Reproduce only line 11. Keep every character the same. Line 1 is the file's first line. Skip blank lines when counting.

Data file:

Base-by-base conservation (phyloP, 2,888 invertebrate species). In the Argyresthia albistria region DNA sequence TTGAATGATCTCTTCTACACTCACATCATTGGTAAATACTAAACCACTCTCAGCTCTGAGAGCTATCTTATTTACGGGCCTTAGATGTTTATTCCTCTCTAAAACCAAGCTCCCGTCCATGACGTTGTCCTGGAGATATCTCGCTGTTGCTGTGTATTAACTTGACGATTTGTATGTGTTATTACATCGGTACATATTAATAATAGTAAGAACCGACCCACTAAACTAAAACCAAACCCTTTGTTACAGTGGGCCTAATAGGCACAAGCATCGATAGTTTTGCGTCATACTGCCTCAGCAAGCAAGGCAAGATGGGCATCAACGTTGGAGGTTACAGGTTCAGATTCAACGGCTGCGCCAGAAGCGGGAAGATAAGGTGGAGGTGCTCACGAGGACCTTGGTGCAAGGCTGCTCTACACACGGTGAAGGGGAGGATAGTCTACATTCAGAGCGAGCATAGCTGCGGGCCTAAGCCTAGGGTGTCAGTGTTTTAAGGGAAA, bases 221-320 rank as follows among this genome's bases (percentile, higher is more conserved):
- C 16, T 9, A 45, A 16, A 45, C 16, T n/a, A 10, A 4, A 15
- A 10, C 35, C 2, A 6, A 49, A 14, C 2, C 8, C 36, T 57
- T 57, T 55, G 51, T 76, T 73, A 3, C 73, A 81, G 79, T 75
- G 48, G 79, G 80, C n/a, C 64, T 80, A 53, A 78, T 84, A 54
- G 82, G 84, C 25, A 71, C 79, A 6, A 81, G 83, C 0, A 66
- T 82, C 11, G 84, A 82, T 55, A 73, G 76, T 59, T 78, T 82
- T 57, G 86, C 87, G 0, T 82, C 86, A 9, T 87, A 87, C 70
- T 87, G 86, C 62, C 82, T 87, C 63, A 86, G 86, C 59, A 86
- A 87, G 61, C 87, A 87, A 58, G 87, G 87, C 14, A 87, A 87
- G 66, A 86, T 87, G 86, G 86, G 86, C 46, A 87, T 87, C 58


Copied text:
- G 66, A 86, T 87, G 86, G 86, G 86, C 46, A 87, T 87, C 58